Monday, February 15, 2016

Apparently the 70s are back

Cullottes are a runway trend that I've shyed away from.  It's a tricky look to carry off, especially the wide and wondrous varieties in street style blogs and magazines.  

Let's face it, front pleats and overly wide legs aren't likely to be worn successfully by an woman who is only 156cms tall, with a 100cm hip circumference!  

But after seeing a particular pair by Sir the Label I was keen to try out the type of cullottes I wore in the 70s.  These pants were flattering, fitted through the hips without a pleat in sight, roomy pockets without adding bulk and wide floaty legs.  

Having committed to try it out, next came finding a pattern with that 70s feel.  A relic from my history,  Vogue 9873 to the rescue, the most perfect cullotte pattern on the planet.  Unfortunately the pattern was more suited to my 70s body and needed 10cms extra in the hips - an adjustment not for the feint-hearted.

I made them up in a polyester, that has the look of distressed silk on the outside and a satin finish on the inside.  Loving the results, pants that do equally well for weekend laziness and glammed up with heeled sandals and a shirt.  They've gone to work on casual Friday with chunky heels and been worn twice on the weekend in the first week of their life.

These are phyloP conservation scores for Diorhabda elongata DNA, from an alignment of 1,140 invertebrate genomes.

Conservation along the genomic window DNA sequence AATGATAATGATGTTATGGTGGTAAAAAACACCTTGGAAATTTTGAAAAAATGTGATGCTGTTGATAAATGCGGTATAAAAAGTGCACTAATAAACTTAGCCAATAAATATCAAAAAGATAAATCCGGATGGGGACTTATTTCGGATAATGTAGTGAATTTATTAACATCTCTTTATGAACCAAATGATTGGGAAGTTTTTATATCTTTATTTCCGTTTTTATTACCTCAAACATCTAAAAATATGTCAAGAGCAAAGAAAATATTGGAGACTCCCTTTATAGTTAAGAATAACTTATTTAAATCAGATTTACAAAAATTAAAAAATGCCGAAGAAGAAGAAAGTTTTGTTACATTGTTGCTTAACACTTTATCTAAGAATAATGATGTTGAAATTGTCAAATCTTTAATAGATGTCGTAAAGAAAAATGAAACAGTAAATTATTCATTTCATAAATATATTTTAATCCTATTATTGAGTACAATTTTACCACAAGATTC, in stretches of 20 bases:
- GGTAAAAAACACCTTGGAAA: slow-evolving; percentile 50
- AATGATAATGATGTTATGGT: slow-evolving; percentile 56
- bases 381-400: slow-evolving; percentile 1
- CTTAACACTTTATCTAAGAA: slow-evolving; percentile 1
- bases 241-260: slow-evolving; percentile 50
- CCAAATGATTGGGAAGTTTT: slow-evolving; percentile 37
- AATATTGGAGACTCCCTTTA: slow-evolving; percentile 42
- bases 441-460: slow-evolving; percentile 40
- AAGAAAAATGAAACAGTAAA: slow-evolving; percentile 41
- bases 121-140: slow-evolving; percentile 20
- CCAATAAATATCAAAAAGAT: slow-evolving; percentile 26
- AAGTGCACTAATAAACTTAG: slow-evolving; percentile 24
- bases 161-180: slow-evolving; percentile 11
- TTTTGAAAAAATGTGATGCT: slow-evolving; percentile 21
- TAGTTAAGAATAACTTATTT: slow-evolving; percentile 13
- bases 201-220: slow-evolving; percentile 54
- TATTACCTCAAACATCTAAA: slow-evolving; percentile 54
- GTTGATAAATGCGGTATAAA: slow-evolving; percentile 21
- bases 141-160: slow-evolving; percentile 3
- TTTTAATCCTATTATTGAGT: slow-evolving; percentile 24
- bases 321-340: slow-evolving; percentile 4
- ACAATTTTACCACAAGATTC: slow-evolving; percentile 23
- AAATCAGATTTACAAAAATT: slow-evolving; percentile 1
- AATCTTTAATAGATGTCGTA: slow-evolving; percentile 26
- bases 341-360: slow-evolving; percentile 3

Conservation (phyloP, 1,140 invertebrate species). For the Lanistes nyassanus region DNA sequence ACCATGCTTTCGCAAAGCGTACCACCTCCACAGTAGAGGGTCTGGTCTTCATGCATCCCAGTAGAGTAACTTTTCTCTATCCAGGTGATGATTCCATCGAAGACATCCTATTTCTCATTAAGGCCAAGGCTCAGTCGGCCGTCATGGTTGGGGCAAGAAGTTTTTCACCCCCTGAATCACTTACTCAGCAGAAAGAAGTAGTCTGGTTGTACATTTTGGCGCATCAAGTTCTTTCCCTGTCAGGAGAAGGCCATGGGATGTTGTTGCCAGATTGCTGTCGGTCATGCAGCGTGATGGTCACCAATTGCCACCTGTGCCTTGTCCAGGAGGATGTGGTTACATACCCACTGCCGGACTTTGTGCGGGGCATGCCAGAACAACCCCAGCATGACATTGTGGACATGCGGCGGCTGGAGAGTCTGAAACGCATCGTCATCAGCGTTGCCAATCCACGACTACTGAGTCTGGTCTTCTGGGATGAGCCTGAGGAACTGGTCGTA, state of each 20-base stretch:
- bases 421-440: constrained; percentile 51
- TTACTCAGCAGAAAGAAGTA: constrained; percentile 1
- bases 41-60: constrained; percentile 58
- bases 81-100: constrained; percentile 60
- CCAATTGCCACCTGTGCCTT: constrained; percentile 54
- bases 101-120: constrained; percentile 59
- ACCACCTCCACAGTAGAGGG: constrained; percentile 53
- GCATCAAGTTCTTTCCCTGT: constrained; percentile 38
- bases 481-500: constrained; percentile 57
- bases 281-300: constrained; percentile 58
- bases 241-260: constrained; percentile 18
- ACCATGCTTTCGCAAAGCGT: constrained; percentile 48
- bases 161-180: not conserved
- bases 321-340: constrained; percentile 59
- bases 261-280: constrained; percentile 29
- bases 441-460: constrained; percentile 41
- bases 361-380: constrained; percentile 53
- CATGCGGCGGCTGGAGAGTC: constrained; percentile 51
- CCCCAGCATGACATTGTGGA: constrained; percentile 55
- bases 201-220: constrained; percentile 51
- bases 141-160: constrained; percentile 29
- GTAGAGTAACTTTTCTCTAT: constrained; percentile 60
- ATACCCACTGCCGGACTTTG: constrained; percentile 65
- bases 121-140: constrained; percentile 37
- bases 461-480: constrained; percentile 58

Wednesday, February 3, 2016

Street wearables

This post is a bit of a cheat.  I finished the skirt in December during my blogging hiatus.  Anyway I wore it up the street for lunch with my daughter and asked her to take a candid snap or two.  The thumb print in the corner shows just how seriously she took my request, but you get the general idea!  The pattern is 01/2008 109 from Burda magazine's golden age of plentiful and practical designs, printed on four sheets.  I made it up from a simple cotton gaberdine, that doesn't have any stretch.  I recommend sewing this skirt in a stretch denim as the diagonal shape of the pocket seam takes quite a lot of tension as you walk.  I had pocket rivets and a jean stud button (not visible) inserted by the lovely Mick at Quick Buttonhole Service in Alexandria.  May he never retire!  I love the man.

Speaking of love, I also love the princess seams at the back of this design.  They make fitting easy and create a flattering line over the booty.  

I made the t-shirt a few years back- another ancient Burda.

I'm currently working on some culottes from a 1970s pattern.  Meanwhile happy sewing!